Seikimatsu Occult Gakuin – Series Review

Seikimatsu Occult Gakuin was the best show of the summer for me, on balance. I loved Mitsudomoe and I’m enjoying Shiki a lot, but for my money Occult Academy had the best overall package. Tremendous production values, courtesy of A-1 pictures. Phenomenal voice cast. The most intricate, clever and challenging plot. Likable and/or interesting characters. And the most dexterity in terms of style – it was able to deliver suspense, action, horror, slapstick and character comedy in equal measures. Most of all, perhaps, it was the most ambitious – setting it’s sights high and often achieving brilliance in the process.

But in many ways it was the most maddening series of the season, too. Honestly, for me, this is a series that should have been 26 episodes. There was so much happening here – it was a series densely packed with big concepts and enough good characters that their relationships begged to be developed further. Frustratingly, even at 13 episodes too much of middle run was spent on “filler” eps – stories that didn’t do anything to advance the overall plotline. Some of them were very, very good – not all – but there were just too many for a one-cour show this smart and complex. As a result – as I bemoaned yesterday in the Giant Killing summary – we were left with so many threads dangling that it required shortcuts to tie them up in the finale, and left us little room for an epilogue.

With all that, though, this was still a tremendous work. While the overall series pacing may have suffered from those filler eps, almost every ep itself was a masterpiece of pacing. Even the frenetic episode 11, when the creators threw everything including the kitchen sink at us and shattered a lot of preconceptions, totally worked – it was like going 100 MPH on a motorcycle without a helmet (which I don’t advise, BTW). The writing was astute enough to spill enough information every week not to frustrate the audience too much, but in the process to create more unanswered questions and keep us guessing. The mystery worked right up until the very end, and if the finale itself seemed to cut a few corners for convenience, that can be forgiven.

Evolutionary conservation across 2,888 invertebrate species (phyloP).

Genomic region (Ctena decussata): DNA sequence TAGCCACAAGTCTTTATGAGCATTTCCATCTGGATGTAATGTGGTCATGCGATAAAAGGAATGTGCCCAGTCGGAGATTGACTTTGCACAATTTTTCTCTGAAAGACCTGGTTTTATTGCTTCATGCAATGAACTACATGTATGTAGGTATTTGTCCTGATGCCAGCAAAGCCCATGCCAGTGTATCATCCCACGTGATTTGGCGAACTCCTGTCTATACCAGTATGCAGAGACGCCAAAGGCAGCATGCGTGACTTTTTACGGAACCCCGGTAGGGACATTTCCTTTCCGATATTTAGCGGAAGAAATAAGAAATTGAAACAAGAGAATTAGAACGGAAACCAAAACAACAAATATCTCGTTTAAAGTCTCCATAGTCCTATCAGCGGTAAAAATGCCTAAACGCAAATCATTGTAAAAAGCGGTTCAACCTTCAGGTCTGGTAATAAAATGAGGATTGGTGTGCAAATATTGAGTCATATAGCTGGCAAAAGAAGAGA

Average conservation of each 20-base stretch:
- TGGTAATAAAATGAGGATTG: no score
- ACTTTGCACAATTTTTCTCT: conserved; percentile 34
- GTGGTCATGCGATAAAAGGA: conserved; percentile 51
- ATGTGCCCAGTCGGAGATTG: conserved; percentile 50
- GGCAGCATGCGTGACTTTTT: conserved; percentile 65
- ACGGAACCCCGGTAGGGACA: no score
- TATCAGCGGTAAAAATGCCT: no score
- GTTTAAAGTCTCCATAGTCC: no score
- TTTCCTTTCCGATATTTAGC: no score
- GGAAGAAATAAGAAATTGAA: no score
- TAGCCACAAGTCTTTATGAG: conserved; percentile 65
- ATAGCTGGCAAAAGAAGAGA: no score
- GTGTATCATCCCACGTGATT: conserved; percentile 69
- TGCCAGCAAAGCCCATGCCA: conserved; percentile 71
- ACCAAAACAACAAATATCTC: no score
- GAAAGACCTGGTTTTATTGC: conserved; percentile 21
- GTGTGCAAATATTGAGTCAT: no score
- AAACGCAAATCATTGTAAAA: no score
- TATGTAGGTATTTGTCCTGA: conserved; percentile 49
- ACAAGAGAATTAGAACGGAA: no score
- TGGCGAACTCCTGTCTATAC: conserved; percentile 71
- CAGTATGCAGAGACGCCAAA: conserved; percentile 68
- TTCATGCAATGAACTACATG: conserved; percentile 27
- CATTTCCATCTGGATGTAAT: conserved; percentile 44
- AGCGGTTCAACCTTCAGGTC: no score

Gatou Asou, the character designer behind Seirei no Moribito, filled that role for this show as well and his designs were the best of the season. A-1 has earned a reputation for stellar animation and they reinforced it here, in spades. Backgrounds were detailed, movement natural, the character’s faces incredibly expressive. And what characters they were – even if some of them felt a little under-explored. It was really Fumiaki who was developed the most here – we saw all sides of him (adult and child) and his inner nature – not always pretty – was bared for all to see. He was a man who was always being manipulated, always under the control of others – and his redemption in the end was poetic justice. Maya was much more opaque – an angry, guarded girl who would be a fascinating character to follow in a sequel. Their supporting cast – Kazue, Smile, Ami, JK, the Vice-Principal, even Mikaze – were vibrant, interesting and often mysterious characters in their own right.

In the final analysis I can forgive a lot from a series that really tries to be great. Seikimatsu Occult Gakuin did have some swings and misses, but that’s because it was always going for the home run – and I’m always more interested in a series that does that (Ghost Hound is another that comes to mind) than one that plays it safe and goes for the easy path. My biggest wish is that this had been a longer series, because there was plenty of extra life in the material. But even at 13 episodes this was an intriguing mix of suspense, mystery, irreverence and really smart comedy. It didn’t succeed all the time but even its failures were more interesting than most of the other shows out there.


Leave a Comment